With the expiration of the federal tax credit, the housing market is facing a key inflexion point as we head into the thick of the summer vacation season. The government stimulus has certainly helped spur a rebound in the real estate market, but the recovery is fragile and observers are watching closely to see if the market can grow without the support of government aid.
Several key economic announcements out this week could bolster the nascent recovery. On Thursday, mortgage finance giant Freddie Mac announced that U.S. mortgage rates have fallen to a record low. Rates for 30-year fixed loans declined this week to 4.57 percent from 4.58 percent. That is the lowest since Freddie Mac began tracking rates in 1971.
While the overall level of real estate activity has eased in recent weeks with the expiration of the tax credit deadline, many economists believe that low mortgage rates will spur growth in the market by reducing borrowing costs for home buyers. Mortgage interest rates have tumbled in the past two months as concern that a debt crisis in Europe may spread boosted demand for the safety of bonds, including mortgage-backed securities.
Meanwhile, Reuters recently reported that consumer sentiment rose in June to its highest level since January 2008 while reports of job losses were down sharply from a year ago.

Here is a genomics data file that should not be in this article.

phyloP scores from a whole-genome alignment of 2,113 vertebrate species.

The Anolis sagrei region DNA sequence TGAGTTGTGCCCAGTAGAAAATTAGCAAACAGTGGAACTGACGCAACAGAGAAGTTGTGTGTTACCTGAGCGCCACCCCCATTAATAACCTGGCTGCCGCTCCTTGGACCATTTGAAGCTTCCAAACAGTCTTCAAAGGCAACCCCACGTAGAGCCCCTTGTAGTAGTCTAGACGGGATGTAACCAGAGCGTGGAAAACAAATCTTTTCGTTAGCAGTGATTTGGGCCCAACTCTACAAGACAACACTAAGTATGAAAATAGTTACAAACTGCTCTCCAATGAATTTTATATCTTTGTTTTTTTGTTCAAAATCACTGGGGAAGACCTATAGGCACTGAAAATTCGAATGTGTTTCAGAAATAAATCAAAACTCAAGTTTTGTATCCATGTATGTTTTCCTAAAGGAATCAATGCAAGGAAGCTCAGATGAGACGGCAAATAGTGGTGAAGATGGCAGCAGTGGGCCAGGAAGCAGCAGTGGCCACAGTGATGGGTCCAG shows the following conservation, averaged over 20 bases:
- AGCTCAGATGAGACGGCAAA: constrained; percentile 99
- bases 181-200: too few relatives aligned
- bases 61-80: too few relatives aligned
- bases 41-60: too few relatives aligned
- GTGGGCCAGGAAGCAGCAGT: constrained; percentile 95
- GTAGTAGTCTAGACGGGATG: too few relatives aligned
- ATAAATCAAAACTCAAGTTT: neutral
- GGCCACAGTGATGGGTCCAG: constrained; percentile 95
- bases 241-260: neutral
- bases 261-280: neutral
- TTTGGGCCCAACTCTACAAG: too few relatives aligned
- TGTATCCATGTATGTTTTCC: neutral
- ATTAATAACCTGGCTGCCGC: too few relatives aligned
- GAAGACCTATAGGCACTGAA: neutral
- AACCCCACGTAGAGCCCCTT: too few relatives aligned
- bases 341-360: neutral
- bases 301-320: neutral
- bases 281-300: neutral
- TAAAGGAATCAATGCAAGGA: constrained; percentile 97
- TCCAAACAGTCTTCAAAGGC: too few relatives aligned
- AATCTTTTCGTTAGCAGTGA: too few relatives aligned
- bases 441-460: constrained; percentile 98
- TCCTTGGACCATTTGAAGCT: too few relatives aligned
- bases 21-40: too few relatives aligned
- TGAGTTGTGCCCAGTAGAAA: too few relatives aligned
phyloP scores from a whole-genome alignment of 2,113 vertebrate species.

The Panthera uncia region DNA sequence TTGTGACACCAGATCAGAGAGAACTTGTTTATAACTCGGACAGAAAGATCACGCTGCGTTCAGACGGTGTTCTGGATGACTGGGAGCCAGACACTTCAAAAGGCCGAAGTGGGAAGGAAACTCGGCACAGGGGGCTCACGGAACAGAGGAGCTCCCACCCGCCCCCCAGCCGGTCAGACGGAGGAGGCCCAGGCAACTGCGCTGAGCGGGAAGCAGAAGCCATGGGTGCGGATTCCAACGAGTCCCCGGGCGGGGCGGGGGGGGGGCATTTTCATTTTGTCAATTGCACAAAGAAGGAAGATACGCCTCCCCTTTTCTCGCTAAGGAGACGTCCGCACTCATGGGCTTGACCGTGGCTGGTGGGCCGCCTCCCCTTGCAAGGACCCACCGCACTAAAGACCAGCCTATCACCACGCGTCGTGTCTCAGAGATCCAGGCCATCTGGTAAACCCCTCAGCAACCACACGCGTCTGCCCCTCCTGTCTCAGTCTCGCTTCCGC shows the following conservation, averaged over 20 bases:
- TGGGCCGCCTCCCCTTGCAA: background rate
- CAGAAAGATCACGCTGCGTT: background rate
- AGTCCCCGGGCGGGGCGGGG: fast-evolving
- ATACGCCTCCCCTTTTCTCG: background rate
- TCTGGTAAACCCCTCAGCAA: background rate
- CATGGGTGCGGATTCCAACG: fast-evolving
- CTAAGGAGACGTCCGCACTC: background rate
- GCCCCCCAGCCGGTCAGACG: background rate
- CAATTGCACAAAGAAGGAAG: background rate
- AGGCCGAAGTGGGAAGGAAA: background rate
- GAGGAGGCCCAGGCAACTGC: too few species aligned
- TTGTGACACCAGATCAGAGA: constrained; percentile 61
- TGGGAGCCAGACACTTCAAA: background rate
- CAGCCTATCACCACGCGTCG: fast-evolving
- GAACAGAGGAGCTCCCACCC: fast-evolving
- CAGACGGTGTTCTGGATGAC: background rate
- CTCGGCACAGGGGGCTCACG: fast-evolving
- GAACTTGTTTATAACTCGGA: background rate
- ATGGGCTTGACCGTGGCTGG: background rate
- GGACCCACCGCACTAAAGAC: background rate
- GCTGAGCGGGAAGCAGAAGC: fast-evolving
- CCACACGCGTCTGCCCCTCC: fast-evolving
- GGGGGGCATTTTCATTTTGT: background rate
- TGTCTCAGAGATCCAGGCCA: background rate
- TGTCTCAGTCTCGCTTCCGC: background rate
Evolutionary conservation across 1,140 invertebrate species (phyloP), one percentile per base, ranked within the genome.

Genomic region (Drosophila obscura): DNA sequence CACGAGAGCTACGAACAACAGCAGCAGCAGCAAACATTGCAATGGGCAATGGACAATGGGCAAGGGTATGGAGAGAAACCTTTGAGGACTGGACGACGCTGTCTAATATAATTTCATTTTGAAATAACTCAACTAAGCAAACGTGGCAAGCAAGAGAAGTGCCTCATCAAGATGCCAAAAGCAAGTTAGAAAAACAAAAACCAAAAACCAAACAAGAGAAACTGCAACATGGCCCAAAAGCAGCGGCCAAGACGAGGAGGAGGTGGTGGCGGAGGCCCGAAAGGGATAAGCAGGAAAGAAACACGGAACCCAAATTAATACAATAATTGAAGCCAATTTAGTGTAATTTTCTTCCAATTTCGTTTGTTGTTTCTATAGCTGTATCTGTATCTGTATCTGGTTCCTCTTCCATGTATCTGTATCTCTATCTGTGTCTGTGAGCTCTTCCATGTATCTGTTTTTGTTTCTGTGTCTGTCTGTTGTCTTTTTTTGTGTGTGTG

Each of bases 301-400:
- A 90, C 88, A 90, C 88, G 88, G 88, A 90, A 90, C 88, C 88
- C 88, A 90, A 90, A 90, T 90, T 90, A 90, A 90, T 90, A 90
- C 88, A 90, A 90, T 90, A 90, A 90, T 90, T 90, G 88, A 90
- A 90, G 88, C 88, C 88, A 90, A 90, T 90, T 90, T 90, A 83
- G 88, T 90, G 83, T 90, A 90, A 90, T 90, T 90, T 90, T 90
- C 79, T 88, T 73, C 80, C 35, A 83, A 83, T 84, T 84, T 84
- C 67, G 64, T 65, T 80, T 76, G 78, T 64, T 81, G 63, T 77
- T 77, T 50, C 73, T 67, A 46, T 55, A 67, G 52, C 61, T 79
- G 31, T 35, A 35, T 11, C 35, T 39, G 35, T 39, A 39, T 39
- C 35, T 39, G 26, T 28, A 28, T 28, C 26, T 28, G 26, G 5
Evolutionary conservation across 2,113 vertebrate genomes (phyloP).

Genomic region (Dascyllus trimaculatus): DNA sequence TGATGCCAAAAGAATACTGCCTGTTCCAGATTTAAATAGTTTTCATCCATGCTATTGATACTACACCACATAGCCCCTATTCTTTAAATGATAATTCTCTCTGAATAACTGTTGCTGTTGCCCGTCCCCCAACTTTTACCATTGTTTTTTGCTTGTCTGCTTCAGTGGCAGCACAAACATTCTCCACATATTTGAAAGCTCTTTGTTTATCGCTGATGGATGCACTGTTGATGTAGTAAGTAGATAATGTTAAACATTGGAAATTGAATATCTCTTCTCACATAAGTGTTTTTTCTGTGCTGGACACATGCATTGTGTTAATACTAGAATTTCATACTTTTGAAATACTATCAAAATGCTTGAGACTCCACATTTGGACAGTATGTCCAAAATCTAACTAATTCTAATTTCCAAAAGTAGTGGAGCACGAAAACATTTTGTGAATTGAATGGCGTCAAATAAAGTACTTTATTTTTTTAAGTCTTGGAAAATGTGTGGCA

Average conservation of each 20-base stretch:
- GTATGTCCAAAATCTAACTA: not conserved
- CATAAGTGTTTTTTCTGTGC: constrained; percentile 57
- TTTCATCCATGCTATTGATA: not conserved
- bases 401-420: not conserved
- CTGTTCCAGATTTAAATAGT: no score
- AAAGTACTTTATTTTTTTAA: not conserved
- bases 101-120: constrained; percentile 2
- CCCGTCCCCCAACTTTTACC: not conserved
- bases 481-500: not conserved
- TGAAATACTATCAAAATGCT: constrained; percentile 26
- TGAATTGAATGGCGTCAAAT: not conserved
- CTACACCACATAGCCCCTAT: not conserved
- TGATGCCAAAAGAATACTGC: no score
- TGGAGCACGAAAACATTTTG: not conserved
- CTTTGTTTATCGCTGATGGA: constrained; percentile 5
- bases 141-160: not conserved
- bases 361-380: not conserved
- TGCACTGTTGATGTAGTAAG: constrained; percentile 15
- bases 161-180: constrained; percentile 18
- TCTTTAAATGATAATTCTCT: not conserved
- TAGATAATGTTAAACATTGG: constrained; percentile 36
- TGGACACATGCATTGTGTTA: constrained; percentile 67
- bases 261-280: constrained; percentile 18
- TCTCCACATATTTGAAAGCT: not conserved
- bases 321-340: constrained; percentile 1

The Thomson Reuters/University of Michigan’s survey of consumers, a key gauge of consumer sentiment, rose to 76 from 73.6 in May. The figure was above the median forecast of 75.5 among economists polled by Reuters. At the same time, reports of job losses fell by half since last June, from 65 percent of respondents to 29 percent, the survey showed.
“The June 2010 survey recorded the most favorable news heard by consumers about jobs in five years,” Richard Curtin, director of the surveys, said in a statement. But he cautioned that consumers “do not anticipate significant declines in unemployment during the year ahead.”
Consumer sentiment is seen as a proxy for consumer spending, which fuels around 70 percent of the U.S. economy. Positive consumer sentiment is particularly critical to the housing market. If buyers are more optimistic about their future, they’re more likely to take out a mortgage and buy a home.
So where does this all leave us as we look at the local housing picture? As reports from our local offices indicate, the market continues to be steady in most communities. But the recovery from last year’s recessionary lows will likely be a gradual one with its share of fits and starts along the way. Unemployment levels will play a key role in the recovery, as will the health of the stock market and the overall national economy.
While there are certainly economic challenges right now, for buyers with a long-term view, the current market provides an attractive opportunity to invest in real estate while mortgage rates are at historic lows and homes are priced very competitively. Savvy buyers are taking advantage of this great combination of home prices and interest rates.